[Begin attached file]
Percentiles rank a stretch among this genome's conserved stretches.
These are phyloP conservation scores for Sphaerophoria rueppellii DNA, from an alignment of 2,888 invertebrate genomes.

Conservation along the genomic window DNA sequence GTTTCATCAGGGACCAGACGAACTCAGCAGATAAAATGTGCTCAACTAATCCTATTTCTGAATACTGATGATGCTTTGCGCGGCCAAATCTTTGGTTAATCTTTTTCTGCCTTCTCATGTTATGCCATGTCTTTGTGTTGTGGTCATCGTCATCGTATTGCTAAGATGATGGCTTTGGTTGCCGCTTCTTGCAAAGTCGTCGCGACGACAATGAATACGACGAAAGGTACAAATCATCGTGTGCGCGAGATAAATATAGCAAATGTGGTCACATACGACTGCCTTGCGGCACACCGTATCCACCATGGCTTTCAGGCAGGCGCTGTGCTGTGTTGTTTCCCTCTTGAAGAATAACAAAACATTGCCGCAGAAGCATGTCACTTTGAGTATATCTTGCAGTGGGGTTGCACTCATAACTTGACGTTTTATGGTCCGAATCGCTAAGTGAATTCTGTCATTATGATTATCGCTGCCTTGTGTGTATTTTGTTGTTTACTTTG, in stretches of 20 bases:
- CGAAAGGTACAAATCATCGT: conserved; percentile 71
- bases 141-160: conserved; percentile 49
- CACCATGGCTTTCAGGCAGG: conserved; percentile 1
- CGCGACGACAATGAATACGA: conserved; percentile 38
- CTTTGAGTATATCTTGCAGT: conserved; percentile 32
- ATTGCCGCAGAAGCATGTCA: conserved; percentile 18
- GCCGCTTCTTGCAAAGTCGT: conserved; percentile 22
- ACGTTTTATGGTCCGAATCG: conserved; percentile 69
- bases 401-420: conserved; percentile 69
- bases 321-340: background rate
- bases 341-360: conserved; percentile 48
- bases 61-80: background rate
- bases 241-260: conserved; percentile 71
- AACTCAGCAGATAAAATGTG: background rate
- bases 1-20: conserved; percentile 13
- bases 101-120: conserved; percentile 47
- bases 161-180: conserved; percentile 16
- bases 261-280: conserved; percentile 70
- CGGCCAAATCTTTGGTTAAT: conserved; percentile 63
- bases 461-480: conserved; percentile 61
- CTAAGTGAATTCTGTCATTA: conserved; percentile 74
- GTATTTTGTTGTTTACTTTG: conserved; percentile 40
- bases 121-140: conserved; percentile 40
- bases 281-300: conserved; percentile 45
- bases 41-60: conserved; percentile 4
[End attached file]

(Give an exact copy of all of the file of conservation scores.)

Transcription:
Percentiles rank a stretch among this genome's conserved stretches.
These are phyloP conservation scores for Sphaerophoria rueppellii DNA, from an alignment of 2,888 invertebrate genomes.

Conservation along the genomic window DNA sequence GTTTCATCAGGGACCAGACGAACTCAGCAGATAAAATGTGCTCAACTAATCCTATTTCTGAATACTGATGATGCTTTGCGCGGCCAAATCTTTGGTTAATCTTTTTCTGCCTTCTCATGTTATGCCATGTCTTTGTGTTGTGGTCATCGTCATCGTATTGCTAAGATGATGGCTTTGGTTGCCGCTTCTTGCAAAGTCGTCGCGACGACAATGAATACGACGAAAGGTACAAATCATCGTGTGCGCGAGATAAATATAGCAAATGTGGTCACATACGACTGCCTTGCGGCACACCGTATCCACCATGGCTTTCAGGCAGGCGCTGTGCTGTGTTGTTTCCCTCTTGAAGAATAACAAAACATTGCCGCAGAAGCATGTCACTTTGAGTATATCTTGCAGTGGGGTTGCACTCATAACTTGACGTTTTATGGTCCGAATCGCTAAGTGAATTCTGTCATTATGATTATCGCTGCCTTGTGTGTATTTTGTTGTTTACTTTG, in stretches of 20 bases:
- CGAAAGGTACAAATCATCGT: conserved; percentile 71
- bases 141-160: conserved; percentile 49
- CACCATGGCTTTCAGGCAGG: conserved; percentile 1
- CGCGACGACAATGAATACGA: conserved; percentile 38
- CTTTGAGTATATCTTGCAGT: conserved; percentile 32
- ATTGCCGCAGAAGCATGTCA: conserved; percentile 18
- GCCGCTTCTTGCAAAGTCGT: conserved; percentile 22
- ACGTTTTATGGTCCGAATCG: conserved; percentile 69
- bases 401-420: conserved; percentile 69
- bases 321-340: background rate
- bases 341-360: conserved; percentile 48
- bases 61-80: background rate
- bases 241-260: conserved; percentile 71
- AACTCAGCAGATAAAATGTG: background rate
- bases 1-20: conserved; percentile 13
- bases 101-120: conserved; percentile 47
- bases 161-180: conserved; percentile 16
- bases 261-280: conserved; percentile 70
- CGGCCAAATCTTTGGTTAAT: conserved; percentile 63
- bases 461-480: conserved; percentile 61
- CTAAGTGAATTCTGTCATTA: conserved; percentile 74
- GTATTTTGTTGTTTACTTTG: conserved; percentile 40
- bases 121-140: conserved; percentile 40
- bases 281-300: conserved; percentile 45
- bases 41-60: conserved; percentile 4